if at first you don’t succeed, blow it up

I’m on build #28.

28 times that I’ve blown up and re-imaged my server slice with a fresh Ubuntu install. I sit down to the command line with the intent of building a stable install, and I’ll get to the point where something goes way left, blow up the server, start over. I haven’t found a way to back things up cleanly, to uninstall a package, revert config files to their defaults, and remove the files and folders associated with it. I get very nervous knowing that some package has left trash all over my server. So, I blow up and start over.

  • Install apache2, install php5, install webmin, try to enable WebDAV on a virtual host, webmin hangs on a perl module and won’t budge. Blow up, start over.
  • Install apache2, install php5, install phpmyadmin, try to use it to setup a new privileged user and database, but phpmyadmin refuses to stay logged in. uninstall, reinstall, uninstall, reinstall, blow it up, start over.
  • Install Lighttpd, install ruby, install gems, install mongrel, realize that you’re accidentally following a tutorial for a ruby on rails application instead of a LAMP server, blow it up, start over.

Repeat, 28 times, with different problems and configurations.

It’s not lost time, really. I’m actually enjoying it. There’s something very zen about knowing you can always erase your mistakes and start over. I feel like each time, I’m narrowing in on the right setup, learning new things, starting to get a sense of how Ubuntu organizes data. My goals is to be able to setup a server without having to follow a tutorial; to know what the available options are at each stage in the setup, and to make an informed choice for each one.

It’s not enough to just build a server, I want to know how to build a server.

11 thoughts on “if at first you don’t succeed, blow it up

  1. I would give you a piece of advice, my very first dabbling in Linux, was with Smoothwall Express, a firewall distro, which worked very well. but after that I needed a server distro, that was easy to startup and configure until my feet was a little more wet.

    Well, then I used Clarkconnect. it’s all done and ready for you, all you have to do is install it, and poof, 95% of what you need is there, and the forums are quite friendly, if not on the bustling side.

    anyways, just giving my 2 cents

    Good luck!

  2. Try using the purge command to completely remove all files that a package installed (including all the config files that remove leaves). I do not think this works with apt-get, you probably have to use something smarter like aptitude or wajig (wajig is a great little tool that combines all the apt commands into one program, + a few extras).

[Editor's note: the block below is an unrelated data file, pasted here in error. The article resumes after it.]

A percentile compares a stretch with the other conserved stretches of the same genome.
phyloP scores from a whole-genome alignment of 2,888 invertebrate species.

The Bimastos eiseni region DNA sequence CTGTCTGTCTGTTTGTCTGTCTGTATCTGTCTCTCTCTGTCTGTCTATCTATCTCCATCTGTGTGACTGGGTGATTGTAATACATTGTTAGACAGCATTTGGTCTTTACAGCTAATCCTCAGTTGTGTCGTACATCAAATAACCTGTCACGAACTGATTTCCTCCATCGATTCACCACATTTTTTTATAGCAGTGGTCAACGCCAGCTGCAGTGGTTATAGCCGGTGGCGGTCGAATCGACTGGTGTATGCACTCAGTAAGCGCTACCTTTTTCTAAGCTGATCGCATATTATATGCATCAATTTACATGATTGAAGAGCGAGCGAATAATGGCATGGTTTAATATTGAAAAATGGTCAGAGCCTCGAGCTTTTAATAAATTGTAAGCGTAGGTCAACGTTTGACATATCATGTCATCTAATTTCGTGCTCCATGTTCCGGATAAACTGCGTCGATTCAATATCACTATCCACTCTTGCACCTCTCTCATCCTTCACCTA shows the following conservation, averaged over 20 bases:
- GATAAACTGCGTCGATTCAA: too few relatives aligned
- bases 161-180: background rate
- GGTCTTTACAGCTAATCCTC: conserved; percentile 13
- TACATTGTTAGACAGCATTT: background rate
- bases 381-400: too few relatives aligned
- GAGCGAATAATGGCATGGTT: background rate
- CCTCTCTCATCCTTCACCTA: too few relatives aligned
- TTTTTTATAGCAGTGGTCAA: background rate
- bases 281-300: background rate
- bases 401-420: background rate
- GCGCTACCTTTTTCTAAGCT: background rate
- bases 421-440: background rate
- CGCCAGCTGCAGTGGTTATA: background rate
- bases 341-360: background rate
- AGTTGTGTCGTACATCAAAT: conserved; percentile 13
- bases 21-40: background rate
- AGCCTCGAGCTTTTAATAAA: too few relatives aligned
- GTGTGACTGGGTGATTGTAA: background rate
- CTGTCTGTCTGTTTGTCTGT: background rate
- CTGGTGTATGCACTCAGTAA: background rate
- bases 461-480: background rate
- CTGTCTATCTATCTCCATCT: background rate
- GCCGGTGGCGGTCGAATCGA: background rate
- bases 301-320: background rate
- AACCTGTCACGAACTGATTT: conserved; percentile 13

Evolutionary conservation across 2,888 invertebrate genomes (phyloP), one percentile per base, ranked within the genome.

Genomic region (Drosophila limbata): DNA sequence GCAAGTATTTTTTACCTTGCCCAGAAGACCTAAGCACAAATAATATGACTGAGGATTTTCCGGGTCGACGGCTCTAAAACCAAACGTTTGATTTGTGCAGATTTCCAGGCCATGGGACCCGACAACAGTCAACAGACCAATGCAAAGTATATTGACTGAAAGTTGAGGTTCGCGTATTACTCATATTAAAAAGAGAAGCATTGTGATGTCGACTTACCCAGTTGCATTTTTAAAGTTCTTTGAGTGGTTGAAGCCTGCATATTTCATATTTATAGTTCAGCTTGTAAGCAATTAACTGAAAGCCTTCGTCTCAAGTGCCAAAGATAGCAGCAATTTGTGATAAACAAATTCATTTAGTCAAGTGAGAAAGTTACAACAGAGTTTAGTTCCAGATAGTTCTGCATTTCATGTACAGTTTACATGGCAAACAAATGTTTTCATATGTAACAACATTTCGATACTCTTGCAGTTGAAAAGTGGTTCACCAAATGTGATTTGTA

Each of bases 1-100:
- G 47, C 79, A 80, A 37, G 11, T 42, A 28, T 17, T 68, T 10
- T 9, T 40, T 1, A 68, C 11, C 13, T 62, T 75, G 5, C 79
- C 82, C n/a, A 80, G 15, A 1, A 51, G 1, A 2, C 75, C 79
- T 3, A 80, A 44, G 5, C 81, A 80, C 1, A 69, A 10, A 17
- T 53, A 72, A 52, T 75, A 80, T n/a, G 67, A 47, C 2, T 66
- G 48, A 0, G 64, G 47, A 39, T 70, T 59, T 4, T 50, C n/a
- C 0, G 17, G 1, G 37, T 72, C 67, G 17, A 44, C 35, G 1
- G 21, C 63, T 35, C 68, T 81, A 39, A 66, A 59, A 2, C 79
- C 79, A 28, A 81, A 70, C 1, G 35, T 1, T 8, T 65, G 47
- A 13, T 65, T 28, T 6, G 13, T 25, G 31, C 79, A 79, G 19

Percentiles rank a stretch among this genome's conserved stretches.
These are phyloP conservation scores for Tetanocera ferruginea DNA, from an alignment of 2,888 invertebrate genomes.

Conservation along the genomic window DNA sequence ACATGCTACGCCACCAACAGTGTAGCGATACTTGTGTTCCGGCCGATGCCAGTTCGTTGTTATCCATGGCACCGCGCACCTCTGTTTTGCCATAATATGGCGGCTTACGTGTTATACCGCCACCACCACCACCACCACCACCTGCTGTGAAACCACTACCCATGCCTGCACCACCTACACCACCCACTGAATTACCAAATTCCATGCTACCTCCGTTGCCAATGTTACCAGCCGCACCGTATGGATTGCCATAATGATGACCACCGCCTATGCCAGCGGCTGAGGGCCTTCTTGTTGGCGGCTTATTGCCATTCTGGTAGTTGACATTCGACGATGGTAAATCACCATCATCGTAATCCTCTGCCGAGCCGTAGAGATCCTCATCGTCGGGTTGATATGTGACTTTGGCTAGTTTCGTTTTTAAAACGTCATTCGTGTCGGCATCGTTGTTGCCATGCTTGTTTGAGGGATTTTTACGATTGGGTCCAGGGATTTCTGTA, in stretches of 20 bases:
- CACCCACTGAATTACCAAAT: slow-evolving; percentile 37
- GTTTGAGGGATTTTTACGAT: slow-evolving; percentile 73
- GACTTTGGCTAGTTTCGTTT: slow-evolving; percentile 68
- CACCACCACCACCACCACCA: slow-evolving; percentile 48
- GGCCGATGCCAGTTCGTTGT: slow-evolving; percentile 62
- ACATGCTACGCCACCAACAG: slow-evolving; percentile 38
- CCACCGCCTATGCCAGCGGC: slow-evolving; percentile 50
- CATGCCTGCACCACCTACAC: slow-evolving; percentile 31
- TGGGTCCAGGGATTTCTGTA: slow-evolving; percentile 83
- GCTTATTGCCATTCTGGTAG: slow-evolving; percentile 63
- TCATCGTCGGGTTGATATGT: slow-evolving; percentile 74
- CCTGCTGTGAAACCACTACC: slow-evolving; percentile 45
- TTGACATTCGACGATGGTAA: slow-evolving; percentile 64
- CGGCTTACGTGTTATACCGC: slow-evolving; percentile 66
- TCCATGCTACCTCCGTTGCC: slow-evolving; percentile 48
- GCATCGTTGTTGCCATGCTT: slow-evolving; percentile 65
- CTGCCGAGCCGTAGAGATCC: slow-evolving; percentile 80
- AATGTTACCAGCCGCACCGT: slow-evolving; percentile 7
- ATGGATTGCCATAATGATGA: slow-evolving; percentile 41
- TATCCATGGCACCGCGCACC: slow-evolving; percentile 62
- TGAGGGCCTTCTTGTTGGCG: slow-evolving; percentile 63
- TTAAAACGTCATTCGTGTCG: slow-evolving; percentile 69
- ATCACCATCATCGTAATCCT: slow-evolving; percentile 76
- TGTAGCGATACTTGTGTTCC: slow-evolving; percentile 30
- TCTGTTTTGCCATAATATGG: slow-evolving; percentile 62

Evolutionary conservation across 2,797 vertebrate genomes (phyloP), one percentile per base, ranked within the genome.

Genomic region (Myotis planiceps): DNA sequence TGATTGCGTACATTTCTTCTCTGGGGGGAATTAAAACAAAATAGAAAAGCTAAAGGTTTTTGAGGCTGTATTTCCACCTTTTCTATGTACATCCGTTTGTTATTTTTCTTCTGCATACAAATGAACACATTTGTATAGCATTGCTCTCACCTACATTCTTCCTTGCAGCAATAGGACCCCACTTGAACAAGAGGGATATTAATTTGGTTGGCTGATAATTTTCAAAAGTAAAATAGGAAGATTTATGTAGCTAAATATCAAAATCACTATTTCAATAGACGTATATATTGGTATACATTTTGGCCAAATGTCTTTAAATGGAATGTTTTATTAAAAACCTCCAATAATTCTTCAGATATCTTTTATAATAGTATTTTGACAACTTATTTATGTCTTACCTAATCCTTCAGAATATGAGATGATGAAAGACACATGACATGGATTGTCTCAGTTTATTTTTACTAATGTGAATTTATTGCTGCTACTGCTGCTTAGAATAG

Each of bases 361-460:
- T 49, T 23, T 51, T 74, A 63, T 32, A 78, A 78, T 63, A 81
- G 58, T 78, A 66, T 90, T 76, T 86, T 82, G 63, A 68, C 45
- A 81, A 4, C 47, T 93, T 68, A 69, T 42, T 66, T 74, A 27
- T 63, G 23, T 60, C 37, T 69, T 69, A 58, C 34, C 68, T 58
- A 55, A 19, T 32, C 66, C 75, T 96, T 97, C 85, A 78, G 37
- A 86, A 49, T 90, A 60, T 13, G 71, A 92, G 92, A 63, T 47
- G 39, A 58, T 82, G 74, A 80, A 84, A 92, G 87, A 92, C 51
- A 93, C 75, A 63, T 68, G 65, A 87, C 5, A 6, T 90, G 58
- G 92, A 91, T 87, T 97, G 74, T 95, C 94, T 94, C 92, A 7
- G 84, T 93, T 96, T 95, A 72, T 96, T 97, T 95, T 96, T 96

e.g. aptitude purge examplepackage

  3. good on ya Stuart. I was annoyed that removing apache left my conf files. Don’t they know the whole reason I’m scrubbing it is because I need a new clean conf file and didn’t make a backup of the originals? Newb lesson 101. Newbs back-up nothing!

  4. You can always take advantage of slicehost’s backup services and take a snapshot before you do anything dangerous – then you can restore the snapshot if it goes south on you.

  5. I’m dabbling with Linux too, and can readily identify with what you’re saying. It’s also a very enjoyable read – looking forward to the next instalment :-D

  6. With all the testing you are doing, I would recommend doing it in a VM. That way you can create a basic OS install, create a snapshot, and then, when it blows up, revert to the snapshot. It only takes 30 seconds to a minute to revert to a minute to revert, rather than rebuilding an OS. You can get VMWare Server free, and it is very powerful and flexible. I use it for testing a number of test scenarios, as long as the hardware is not important.

  7. I can feel your pain. I’m on my 12th slice rebuild. I keep reading tutorials. Dozens, all different. And then I try to set it up with different settings and it blows up. I’m past the Apache 2.2 compiling thing, but I haven’t figured out how to set up an FTP server and I don’t know if I need to set up a firewall or something. It’s so much easier on the Mac!!
    But, I did make an amazing discovery today: setting up DNSs! And I have one domain actually working. And I’m reading about Google Aps, to use Gmail as a mail interface. Spares me time setting up procmail or postfix (or whatever).
    Keep posting your findings. I’m actually writing down every baby step with comments. I can share that with you, if you want.

  8. Hahahahaha.

    By the time I had gotten to the end of your first paragraph, I realized that’s exactly what I’m going through right now.

    I’m currently trying to get postfix set up properly.

  9. Couldn’t agree more with the Zen-like attributes that starting over and over and over have. Sometimes I just think I’m a sick fuck with too much time on his hands that likes initiating processes which never come to fruition. A good time on a Saturday night? Try erasing your iTunes library template and re-entering all the artwork, ratings, lyrics, and so on for 15,000 tunes! So stimulating. Ok, I’m sick . . .

  10. Posting comments many months after the last post. Thats just silly.

    As mentioned VMWare can help you by using snapshots. Even better you can make a base install of an OS with minimum resources requirements. Use that as your base OS. Copy it 30 times. Install ONE service (or the minimum to get one task done) and you’ll have a lot less problems. Also with the VMWare appliances (see the VMWare website) you can download reconfigured operating systems through bit torrent (most are bit torrent but some are ftp or http).

    additionally your zen feeling can be filled to your hearts content with xen (open source competition to vmware, both have free versions). check it out. http://www.citrixxenserver.com/products/Pages/myproducts.aspx

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